New cars don’t just seem expensive, for many consumers, they’re out of reach.

Most people don’t know that there is a unifying intersection in the metric system. Not by accident, one cubic centimeter of water weighs one gram. That’s probably mineral-free distilled water, but you get the point—there’s a connection between how we measure lines and how we measure mass.

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Most people probably assume that other things we think about are similarly connected. Like that gram of water, the word average would seem to be a linking point. Reasonable assumptions using the word might include average students get average grades, and average restaurants serve average food.

Another assumption might be that the average American can afford the average car. As it turns out, this assumption is false.

According to consumer finance advocate Adam Goldfein, a responsible shopper should spend no more than twice his or her annual gross income on a house, and no more than half of his or her annual gross income on a car. Let’s work with those numbers.

The U.S. Census Bureau reports that the mean annual per capita income in the U.S. now hovers just over $40,000. If we apply Goldfein’s rule of thumb, typical Americans should be buying a car that, out the door, runs no more than $20,000.

And here’s the rub. According to numbers compiled by Truecar.com, the average transaction price on a new car so far this year is almost $31,000. So, to buy the “average” new car, shoppers now need (or should have) a decidedly not average income of $62,000 or more.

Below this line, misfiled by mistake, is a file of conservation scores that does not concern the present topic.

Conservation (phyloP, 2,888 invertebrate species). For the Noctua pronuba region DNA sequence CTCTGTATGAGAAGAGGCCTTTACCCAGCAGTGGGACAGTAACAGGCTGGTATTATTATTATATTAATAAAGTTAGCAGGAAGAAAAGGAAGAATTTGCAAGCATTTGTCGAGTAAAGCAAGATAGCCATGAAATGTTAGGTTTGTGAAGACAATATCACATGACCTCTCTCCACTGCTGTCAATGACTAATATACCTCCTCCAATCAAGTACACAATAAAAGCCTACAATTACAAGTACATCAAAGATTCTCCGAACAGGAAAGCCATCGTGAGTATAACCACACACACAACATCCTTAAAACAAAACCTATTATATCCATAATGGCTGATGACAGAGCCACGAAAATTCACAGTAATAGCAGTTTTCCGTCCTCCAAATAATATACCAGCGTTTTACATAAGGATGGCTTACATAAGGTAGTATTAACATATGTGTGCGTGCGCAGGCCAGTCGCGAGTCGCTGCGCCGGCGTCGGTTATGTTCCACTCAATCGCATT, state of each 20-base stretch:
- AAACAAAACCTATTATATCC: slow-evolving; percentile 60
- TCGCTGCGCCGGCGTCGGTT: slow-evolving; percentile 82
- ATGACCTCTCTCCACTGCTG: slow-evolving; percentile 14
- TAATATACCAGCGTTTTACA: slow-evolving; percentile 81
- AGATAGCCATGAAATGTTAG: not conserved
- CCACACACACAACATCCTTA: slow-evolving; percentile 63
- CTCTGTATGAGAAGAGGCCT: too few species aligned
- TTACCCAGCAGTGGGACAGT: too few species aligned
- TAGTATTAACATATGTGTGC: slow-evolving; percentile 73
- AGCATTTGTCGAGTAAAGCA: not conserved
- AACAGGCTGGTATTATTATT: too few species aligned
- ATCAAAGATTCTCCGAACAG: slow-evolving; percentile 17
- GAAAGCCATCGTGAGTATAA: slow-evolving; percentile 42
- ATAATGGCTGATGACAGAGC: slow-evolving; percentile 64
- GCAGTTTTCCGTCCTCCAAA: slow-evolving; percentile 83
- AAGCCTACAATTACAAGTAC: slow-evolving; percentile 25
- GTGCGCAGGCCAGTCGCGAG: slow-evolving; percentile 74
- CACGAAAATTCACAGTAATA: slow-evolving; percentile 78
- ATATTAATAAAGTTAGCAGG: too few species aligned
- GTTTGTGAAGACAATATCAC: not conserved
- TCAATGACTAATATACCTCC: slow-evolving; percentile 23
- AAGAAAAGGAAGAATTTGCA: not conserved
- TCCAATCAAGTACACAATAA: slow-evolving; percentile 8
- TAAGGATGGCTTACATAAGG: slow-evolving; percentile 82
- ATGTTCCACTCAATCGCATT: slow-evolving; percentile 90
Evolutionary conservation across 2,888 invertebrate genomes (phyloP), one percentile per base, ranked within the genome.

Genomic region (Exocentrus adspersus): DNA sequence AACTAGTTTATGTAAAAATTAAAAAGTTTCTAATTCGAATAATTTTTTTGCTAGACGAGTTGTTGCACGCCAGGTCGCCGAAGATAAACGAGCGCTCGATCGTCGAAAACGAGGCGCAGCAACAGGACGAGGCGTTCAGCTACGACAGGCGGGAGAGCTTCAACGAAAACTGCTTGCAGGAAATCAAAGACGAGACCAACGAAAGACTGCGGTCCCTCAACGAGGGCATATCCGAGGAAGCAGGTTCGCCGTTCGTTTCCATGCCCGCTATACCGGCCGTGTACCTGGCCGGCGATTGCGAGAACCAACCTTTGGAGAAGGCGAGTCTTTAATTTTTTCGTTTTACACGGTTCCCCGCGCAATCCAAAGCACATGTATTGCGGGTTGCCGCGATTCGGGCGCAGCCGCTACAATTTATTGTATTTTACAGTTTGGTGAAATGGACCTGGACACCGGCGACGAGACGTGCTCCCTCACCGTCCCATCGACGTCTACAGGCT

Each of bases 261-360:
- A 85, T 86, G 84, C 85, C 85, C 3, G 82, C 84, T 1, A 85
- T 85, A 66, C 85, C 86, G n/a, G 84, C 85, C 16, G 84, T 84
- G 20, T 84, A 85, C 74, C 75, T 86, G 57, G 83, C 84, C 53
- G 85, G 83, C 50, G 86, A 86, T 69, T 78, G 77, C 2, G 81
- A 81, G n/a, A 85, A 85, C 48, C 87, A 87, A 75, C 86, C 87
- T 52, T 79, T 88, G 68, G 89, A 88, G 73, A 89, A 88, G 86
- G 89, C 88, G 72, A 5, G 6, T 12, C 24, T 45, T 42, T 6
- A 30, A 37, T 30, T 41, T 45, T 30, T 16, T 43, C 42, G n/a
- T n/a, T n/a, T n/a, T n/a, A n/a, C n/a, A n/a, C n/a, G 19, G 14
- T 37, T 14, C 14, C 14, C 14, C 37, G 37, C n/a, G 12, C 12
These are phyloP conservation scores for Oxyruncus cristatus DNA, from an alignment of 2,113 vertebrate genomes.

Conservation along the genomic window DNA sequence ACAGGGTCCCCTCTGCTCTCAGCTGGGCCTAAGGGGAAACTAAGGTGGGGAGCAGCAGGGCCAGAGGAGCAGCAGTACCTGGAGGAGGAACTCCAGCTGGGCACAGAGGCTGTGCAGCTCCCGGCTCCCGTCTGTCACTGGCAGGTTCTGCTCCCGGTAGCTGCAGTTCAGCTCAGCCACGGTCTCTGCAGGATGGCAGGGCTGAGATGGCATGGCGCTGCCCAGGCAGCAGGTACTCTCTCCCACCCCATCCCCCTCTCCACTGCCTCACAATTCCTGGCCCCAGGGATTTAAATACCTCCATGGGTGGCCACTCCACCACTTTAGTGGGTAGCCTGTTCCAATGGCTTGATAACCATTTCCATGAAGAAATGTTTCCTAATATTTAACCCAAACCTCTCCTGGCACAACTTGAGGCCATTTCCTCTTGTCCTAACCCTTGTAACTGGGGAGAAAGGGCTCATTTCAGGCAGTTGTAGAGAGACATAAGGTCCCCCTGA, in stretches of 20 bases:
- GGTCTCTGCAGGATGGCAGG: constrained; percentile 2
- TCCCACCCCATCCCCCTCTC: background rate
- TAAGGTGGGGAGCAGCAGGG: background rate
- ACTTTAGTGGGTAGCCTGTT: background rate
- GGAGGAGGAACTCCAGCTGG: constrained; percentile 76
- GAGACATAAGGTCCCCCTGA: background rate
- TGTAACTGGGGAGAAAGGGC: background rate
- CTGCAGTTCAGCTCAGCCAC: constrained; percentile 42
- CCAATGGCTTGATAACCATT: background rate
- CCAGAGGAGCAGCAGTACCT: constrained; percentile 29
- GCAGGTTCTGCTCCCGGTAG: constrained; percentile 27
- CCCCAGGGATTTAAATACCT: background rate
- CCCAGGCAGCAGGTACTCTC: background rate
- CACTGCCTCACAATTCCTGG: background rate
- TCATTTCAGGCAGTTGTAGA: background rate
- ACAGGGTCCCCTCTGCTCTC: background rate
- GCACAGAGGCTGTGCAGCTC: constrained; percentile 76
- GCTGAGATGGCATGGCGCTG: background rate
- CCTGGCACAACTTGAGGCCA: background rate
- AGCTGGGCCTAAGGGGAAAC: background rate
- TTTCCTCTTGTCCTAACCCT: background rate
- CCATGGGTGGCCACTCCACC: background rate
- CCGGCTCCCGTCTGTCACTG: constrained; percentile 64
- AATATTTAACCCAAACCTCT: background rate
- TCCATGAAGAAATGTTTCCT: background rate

How “not average” is a $62,000 salary? The Census Bureau reports that just 18% of working Americans earn $60,000 or more.

Obviously households with combined incomes take in more annually, but they usually require more than one vehicle. Note also that Goldfein’s numbers were meant to include all car-related expenses, gas and insurance included, so adjust that purchase price accordingly.

The truth here is that a new car is a stretch for most Americans. While we’d like to think that the average income earner would have little trouble making the payments on a Ford Fusion or Toyota Camry, the reality is that they would be better served, financially at least, with a decently equipped Ford Focus or Toyota Corolla.

So, while we can make some meaningful connection between meters and liters, there’s apparently no similar correlation between what we earn and the cars we can buy.

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